What's keeping business owners up at night?

Different challenges require different solutions, experts say

What's keeping business owners up at night?


By Mina Martin

There are a number of issues that are keeping small business owners awake at night.

To navigate in the current environment, small business owners have to consider a plethora of issues including inflation, tax obligations, and labour and supply-chain problems – different issues that require different solutions, according to the top leaders at Grow Finance and OnDeck.

According to Equifax, insolvency rates at the total market level increased by +45% in the June quarter, compared to the same period last year, with the construction sector the hardest hit. The latest CreditorWatch Business Risk Index, meanwhile, identified construction and the food and beverage industries as the most-at-risk sectors.

Businesses reliant on discretionary spending are becoming edgy as consumers tighten their purse strings due to inflationary pressures, with Australians reducing their spending on coffee, takeaway food, and restaurants.

Another cause for concern is energy.

An OnDeck survey revealed that 66% of small businesses across Australia are being impacted by surging electricity bills. And according to one in four small businesses, higher power bills are having more of an impact on profitability than rising fuel costs or the increasing cost of trading stock. These costs will likely continue to increase sharply over the next year.

In the latest federal budget, an Energy Price Relief Plan was introduced. This funding, however, will not reach all SMEs. It would be more helpful instead for the government to offer SMEs incentives via bonus tax discounts for electrification and more efficient use of energy, including the availability of a $20,000 instant asset write-off until mid-2024.

“The challenge for small enterprises lies in accessing the funds needed to meet the spending requirements for the tax breaks,” OnDeck CEO Cameron Poolman said.

No matter the industry an SME operates in, they will always need working capital to cope with an uncertain economic outlook.

“Each sector has its own challenges, though the universal pain point for SMEs is cash flow management,” Grow Finance CEO David Verschoor said.

The ACA Sentiment Tracker showed that the need for cash flow and working capital comprised 56% of the demand for additional finance at SMEs. This doesn’t necessarily mean, though, that the general situation of SMEs is worsening.

In fact, the probability of default across all SMEs has plateaued since January, indicating that most Australian businesses are weathering the tightening cycle. To stay afloat in a tougher economy, businesses are forced to become more efficient, which often requires them to invest in new technology and equipment.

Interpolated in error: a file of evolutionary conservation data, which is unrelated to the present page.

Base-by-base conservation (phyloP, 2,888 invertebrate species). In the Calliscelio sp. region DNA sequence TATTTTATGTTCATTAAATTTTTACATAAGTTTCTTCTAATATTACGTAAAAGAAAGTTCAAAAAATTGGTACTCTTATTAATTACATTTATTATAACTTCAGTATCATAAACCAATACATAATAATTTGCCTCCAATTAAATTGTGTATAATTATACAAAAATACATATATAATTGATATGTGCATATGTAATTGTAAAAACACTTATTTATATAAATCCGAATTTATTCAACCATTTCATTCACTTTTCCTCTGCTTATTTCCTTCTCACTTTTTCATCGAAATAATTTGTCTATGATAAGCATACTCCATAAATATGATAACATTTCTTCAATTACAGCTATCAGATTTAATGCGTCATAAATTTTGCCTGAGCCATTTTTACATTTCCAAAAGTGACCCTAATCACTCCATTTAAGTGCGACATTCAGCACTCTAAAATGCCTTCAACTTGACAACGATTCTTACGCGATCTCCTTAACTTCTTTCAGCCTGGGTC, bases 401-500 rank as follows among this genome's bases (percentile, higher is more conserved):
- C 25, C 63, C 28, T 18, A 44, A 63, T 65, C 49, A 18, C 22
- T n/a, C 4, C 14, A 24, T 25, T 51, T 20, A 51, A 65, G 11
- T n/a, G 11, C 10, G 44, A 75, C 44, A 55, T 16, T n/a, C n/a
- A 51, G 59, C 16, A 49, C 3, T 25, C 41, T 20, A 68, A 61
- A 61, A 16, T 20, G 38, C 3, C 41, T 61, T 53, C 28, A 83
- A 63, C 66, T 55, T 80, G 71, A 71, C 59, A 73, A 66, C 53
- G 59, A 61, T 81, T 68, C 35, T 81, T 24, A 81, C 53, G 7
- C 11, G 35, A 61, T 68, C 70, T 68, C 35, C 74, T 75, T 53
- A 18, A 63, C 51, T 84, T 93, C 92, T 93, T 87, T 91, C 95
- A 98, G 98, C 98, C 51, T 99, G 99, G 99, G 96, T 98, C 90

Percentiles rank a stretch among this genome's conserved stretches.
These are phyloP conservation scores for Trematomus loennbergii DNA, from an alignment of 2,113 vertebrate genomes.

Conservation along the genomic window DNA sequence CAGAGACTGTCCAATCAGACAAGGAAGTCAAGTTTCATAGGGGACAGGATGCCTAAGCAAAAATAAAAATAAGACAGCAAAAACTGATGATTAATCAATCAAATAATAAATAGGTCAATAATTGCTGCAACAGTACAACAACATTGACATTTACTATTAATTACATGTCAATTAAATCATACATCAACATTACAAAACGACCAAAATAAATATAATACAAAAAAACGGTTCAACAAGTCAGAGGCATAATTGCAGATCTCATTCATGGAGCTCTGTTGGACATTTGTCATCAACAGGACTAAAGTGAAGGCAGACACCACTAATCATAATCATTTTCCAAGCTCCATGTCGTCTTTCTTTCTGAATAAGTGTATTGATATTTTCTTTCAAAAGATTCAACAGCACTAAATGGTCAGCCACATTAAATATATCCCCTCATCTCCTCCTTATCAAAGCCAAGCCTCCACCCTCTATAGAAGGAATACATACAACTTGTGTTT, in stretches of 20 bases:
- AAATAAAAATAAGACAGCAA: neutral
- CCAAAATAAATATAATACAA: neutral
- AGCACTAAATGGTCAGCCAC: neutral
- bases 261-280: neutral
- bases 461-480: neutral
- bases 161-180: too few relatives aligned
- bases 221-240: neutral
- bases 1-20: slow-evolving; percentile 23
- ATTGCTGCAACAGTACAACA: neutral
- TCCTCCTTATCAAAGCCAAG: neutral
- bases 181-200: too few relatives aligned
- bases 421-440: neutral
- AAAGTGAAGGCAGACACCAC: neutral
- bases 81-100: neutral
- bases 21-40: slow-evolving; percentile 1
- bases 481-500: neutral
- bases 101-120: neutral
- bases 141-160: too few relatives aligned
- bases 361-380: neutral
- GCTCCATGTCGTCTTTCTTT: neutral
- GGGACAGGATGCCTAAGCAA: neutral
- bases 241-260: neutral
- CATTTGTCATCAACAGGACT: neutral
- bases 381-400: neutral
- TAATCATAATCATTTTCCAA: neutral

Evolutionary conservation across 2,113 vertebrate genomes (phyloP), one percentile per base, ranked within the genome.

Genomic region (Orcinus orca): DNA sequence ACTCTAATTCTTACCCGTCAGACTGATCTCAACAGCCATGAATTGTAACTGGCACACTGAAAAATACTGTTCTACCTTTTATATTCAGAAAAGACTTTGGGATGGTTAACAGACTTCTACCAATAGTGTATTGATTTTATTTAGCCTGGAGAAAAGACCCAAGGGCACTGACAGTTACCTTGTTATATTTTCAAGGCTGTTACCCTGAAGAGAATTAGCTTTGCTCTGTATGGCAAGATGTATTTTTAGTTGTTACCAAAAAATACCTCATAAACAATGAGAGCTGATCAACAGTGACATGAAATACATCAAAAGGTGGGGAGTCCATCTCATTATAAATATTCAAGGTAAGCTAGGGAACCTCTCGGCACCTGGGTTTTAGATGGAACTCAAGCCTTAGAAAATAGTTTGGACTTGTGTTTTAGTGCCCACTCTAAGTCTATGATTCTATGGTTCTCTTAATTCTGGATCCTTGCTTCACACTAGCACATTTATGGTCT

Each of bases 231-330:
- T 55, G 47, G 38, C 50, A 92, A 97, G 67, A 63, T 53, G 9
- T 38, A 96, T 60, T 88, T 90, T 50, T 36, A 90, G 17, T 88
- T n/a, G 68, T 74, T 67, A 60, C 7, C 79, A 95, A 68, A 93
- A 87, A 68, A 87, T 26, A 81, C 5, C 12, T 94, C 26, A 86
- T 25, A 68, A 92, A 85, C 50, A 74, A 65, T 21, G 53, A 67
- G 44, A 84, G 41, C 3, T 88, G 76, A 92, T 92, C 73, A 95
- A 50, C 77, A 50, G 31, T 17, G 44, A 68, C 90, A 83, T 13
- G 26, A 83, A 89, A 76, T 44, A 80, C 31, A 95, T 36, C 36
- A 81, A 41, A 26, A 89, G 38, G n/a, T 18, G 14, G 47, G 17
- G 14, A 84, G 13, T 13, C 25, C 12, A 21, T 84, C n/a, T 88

“Yes, small businesses are navigating rising costs, inflationary pressures and supply chain issues, but this is driving innovation as enterprises seek to become more efficient and more productive,” Poolman said. “In particular, OnDeck is seeing a trend for small businesses to future-proof their enterprises and realise growth aspirations through investments in new plant and equipment and new technology.”

Grow, too, is seeing demand in this space.

“The company has a broad appetite for new and used equipment, including plant and equipment, scaffolding, attachments for yellow goods – construction and heavy machinery – and many other business-critical assets,” Verschoor said.

In fact, the ACA survey identified funding local growth as SMEs’ second-largest source of demand for additional finance, with 34% of SMEs continuing to forecast growth in their operations over the next year.

“It’s important to recognise that not all businesses are in distress,” Verschoor said. “Many opportunity-seeker businesses are utilising disruption to drive growth through product expansion and market extensions. Businesses continue to diversify their operations and are becoming less reliant on import and offshore manufacturing.”

Some believed, including insurance giant Allianz, that deglobalisation is one long-term influence and key structural driver that contributes to an inflationary economy globally for the next few years.

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